A couple of years ago, I studied at Elnora Bible Institute. Those 8 months of intensely studying the Bible gave my spiritual growth a well-placed kick in the pants and, when I came home, I was excited about seeing God work in my church. But somehow home didn’t satisfy. After that spiritual feast, the preaching at my church tasted like soggy oatmeal: probably edible, rarely exciting. I struggled to appreciate our pastors’ hard work because they didn’t meet my unreasonable ideals.
It’s easy to fall into “pastor-discontentitis,” because for most of us, our pastors aren’t the eloquent, in demand-book-writing type. That’s because God designed Christianity to play out in local congregations led by local pastors. How – we ask – could God make such an obvious blunder? Did he fail business management class? Certainly God could have found better leaders than a bunch of local amateurs! But God, as it turns out, is in the habit of using ordinary men for his purposes.
An ordinary calling
The 1963 Mennonite Confession of Faith puts it this way: “it is the intention of Christ that there should be shepherds in His congregations to feed the flock, to serve as leaders, to expound the Word of God, [. . .] and in general to function as servants of the church.” 1
“Servant of the church” doesn’t sound very glamorous does it? The description conjures up images of a spiritual janitor rather than an eloquent orator. The Bible uses words like servant and shepherd because a pastor is responsible to care for and tend to his flock. When a local church chooses one of their own, they benefit because this leader knows them intimately from the start.
The Confession states that “ordination is accompanied by a laying-on of hands, symbolic of the church assigning responsibility and of God imparting strength for the assignment.” 2 That is to say, God’s call normally comes through the church. The church calls a man; God strengthens him. The well-worn maxim holds true: “God does not call the qualified; he qualifies the called.” As a pastor’s kid myself, I watched my dad struggle with his calling when the church tapped his shoulder – and I saw how God provided the strength he needed, when he needed it.
Paul wrote to both Timothy and Titus – young pastors themselves – describing the qualifications of a pastor. In one sense, anybody can be a pastor: balding or baby-faced, prosperous or penniless, a doctor or a dropout. But when it comes to matters of character, the man must be exceptional. In Paul’s words, he must be “above reproach.” 3 Character does not result from good breeding or gritty exertion, but from letting God’s Spirit work in one’s heart. A man of character is first humble; he understands his position before God.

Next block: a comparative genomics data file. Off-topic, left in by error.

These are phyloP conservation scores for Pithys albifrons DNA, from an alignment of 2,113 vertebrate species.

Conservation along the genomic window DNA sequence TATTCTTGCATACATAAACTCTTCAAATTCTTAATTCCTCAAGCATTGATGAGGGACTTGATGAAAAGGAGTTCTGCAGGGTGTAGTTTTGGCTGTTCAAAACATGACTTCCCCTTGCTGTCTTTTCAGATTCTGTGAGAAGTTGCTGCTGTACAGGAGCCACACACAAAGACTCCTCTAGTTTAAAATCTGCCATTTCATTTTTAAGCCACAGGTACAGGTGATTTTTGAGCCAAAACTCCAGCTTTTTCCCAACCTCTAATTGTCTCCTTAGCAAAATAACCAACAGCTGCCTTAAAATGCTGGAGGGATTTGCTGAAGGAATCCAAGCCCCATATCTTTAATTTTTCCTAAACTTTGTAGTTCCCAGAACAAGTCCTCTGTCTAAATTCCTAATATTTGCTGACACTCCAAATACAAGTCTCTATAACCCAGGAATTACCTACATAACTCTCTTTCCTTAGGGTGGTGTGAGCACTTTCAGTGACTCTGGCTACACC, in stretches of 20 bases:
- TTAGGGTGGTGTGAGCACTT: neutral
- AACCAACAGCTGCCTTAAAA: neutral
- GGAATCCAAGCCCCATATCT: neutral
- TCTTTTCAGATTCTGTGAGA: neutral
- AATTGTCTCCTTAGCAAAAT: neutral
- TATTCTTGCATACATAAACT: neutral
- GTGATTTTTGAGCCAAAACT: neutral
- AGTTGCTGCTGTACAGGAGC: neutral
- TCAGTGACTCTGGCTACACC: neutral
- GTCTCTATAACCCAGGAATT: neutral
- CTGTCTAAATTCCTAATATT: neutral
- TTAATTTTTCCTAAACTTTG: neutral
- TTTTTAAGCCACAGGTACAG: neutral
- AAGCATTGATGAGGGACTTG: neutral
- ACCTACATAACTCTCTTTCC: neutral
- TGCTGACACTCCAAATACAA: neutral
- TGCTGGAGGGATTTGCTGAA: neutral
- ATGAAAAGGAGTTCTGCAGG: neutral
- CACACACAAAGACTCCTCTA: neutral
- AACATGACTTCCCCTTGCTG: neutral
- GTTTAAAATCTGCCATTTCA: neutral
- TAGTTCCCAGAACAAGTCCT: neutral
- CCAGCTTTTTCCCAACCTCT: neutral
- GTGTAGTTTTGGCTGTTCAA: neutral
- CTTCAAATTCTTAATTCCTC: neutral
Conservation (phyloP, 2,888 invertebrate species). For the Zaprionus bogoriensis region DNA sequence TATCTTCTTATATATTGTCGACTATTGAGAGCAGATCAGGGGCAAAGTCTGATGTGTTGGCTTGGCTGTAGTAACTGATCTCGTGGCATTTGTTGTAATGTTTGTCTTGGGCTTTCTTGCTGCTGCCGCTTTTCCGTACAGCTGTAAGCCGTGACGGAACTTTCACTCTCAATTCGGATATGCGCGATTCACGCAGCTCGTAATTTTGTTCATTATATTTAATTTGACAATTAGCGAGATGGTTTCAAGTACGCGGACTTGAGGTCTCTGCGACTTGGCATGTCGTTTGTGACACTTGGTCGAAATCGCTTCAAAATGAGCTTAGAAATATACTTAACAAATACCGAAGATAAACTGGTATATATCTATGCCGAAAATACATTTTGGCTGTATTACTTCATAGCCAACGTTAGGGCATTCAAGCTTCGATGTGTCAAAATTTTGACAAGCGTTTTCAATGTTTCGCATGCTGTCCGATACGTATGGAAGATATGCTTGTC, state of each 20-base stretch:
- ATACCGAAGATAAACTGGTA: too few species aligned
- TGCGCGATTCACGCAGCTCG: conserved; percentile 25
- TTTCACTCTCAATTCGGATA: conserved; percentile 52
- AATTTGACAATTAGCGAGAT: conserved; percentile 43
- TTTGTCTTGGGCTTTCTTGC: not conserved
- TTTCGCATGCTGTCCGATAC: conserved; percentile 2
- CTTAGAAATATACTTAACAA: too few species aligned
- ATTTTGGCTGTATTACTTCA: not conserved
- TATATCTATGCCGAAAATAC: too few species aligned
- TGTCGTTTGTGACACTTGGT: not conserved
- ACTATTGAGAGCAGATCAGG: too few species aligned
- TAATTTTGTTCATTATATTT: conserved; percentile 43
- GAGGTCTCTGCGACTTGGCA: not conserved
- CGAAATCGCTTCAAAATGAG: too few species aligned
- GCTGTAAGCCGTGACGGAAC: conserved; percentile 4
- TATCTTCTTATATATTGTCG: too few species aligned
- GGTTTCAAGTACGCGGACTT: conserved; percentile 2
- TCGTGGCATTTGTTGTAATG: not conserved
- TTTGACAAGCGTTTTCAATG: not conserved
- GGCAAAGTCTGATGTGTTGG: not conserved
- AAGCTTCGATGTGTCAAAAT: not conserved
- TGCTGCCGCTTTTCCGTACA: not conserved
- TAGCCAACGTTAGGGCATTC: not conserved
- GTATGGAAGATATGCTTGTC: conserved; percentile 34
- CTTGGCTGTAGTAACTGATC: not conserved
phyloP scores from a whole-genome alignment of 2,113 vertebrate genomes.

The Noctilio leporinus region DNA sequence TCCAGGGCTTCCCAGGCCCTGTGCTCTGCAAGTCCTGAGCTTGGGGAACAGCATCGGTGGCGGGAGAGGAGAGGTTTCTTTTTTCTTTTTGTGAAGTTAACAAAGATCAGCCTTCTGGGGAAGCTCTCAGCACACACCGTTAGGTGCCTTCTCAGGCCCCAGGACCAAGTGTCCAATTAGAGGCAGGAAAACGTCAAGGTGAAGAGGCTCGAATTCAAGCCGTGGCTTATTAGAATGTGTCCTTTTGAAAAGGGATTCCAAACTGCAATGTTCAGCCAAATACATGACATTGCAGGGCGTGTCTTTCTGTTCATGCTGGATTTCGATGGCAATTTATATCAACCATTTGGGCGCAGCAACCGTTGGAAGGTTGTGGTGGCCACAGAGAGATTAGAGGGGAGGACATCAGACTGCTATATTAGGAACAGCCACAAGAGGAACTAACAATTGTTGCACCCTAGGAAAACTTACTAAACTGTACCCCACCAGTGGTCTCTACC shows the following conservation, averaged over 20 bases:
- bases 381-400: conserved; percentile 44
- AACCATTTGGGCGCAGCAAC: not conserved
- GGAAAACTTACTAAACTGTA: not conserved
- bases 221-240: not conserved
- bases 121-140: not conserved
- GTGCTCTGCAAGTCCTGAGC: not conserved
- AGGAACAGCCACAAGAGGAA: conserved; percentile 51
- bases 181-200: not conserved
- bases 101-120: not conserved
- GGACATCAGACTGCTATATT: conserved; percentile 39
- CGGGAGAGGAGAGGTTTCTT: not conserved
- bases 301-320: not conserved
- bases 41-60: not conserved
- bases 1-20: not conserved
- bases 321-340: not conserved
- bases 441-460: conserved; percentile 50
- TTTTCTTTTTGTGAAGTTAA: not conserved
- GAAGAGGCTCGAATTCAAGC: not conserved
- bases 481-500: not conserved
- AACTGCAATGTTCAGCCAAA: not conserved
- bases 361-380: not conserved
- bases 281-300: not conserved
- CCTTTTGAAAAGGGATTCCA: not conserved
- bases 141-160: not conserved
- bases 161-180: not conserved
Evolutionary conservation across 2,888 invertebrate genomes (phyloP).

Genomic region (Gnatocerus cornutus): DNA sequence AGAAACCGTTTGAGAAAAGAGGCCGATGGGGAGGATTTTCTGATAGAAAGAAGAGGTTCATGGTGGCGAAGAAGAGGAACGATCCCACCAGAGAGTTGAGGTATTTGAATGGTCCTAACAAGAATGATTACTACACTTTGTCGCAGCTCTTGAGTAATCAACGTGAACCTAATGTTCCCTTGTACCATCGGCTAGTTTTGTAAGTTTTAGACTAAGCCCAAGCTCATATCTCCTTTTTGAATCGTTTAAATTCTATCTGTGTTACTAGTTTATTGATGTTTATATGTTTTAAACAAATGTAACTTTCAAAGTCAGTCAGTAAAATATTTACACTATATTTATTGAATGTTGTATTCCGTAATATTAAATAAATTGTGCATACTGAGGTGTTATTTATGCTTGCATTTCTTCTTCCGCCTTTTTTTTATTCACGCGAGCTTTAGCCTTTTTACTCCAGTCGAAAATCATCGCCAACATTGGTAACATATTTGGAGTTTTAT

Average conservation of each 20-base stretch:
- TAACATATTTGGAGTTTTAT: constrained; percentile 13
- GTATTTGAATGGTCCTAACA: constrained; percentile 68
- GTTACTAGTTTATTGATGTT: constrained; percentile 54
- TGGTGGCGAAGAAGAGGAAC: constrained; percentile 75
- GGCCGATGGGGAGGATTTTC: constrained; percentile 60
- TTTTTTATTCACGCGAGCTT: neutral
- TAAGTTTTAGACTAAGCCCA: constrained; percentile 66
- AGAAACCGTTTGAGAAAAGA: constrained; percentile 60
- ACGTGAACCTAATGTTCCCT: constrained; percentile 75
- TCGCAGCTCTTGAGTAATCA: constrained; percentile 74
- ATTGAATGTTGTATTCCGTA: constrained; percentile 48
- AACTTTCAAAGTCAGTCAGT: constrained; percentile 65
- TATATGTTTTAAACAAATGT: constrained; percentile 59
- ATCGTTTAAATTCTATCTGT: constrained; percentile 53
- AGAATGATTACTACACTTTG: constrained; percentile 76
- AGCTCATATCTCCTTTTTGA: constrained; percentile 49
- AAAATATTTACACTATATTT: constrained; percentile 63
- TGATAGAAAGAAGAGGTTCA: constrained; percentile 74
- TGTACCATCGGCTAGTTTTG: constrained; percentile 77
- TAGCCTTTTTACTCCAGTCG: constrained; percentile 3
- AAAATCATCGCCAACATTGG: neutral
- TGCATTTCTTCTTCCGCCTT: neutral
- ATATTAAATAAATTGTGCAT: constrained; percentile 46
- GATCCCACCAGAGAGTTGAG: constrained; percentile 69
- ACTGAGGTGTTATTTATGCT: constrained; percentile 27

Pastors must be steady men. Men who pray. Men who love the Word. Every pastor who has significantly affected my life has been marked by this character. Not all have been well-educated or excellent speakers, but each was a man drenched in the Word.
As church members, we do well to consider a man’s heart before we ordain him. Some men are natural leaders; others may speak well or carry themselves with a pastoral bearing. But if these men do not hunger after the Word of God and seek his face, then they are not suitable for leadership.
A preacher or a minister?
When we think about pastors, preaching always comes to mind first, but preaching is only one piece of God’s intent. It is certain that a leader who does nothing more than preach does not lead at all. Imagine a shepherd who shows his sheep the grass, but never bothers to check on them – his flock would quickly be reduced to lamb sandwiches! In the same way, a pastor must keep watch, must disciple, must encourage those in his care. Heb. 13:17 says, “Obey your leaders and submit to them, for they are keeping watch over your souls, as those who will have to give an account.” 4
My dad is learning how to fill his pastoral shoes, and watching him has taught me a lot about godly leadership. If books and prayers are a measure of dedication, my dad has invested a lot. I’ve seen him face church division and unkind accusations and many hard, lonely days with humble grace. On countless Saturday nights I have gone to sleep while his light shone on – only to find him still up the next morning, agonizing and wrestling with the message God laid upon his heart. I’ve seen all that pastoring led him to sacrifice, and all it has given him in return: gray hair, certainly, but also a deep love for our church and a lot of faith in God’s faithfulness. (Is paying our pastors an appropriate response to their sacrifice? We cover that topic here.)
Hebrews 13:7 says, “Remember your leaders, those who spoke to you the word of God. Consider the outcome of their way of life, and imitate their faith.” 5 So instead of complaining, let’s try remembering: remembering to pray for our pastors, to thank them, to honor them, and to encourage them. Our pastors deserve – and need – our support. Even better, what if we actually chose to imitate their example? God is using these ordinary men to make us more like himself — and that is extraordinary!
|Bryce Wenger lives and works on a small farm near Dalton, Ohio. He has a love for music, literature, and learning. His free time is usually spent backpacking, canoeing, or otherwise enjoying nature. He is passionate about knowing God’s Word and living life to the fullest.
- “Mennonite Confession of Faith, 1963”. Global Anabaptist Mennonite Encyclopedia Online. Accessed March 27, 2017.
- The Holy Bible, ESV. 1 Timothy 3:2. Crossway: Wheaton, IL, 2008.
- The Holy Bible, ESV. Hebrews 13:17. Crossway: Wheaton, IL, 2008.
- The Holy Bible, ESV. Hebrews 13:7. Crossway: Wheaton, IL, 2008.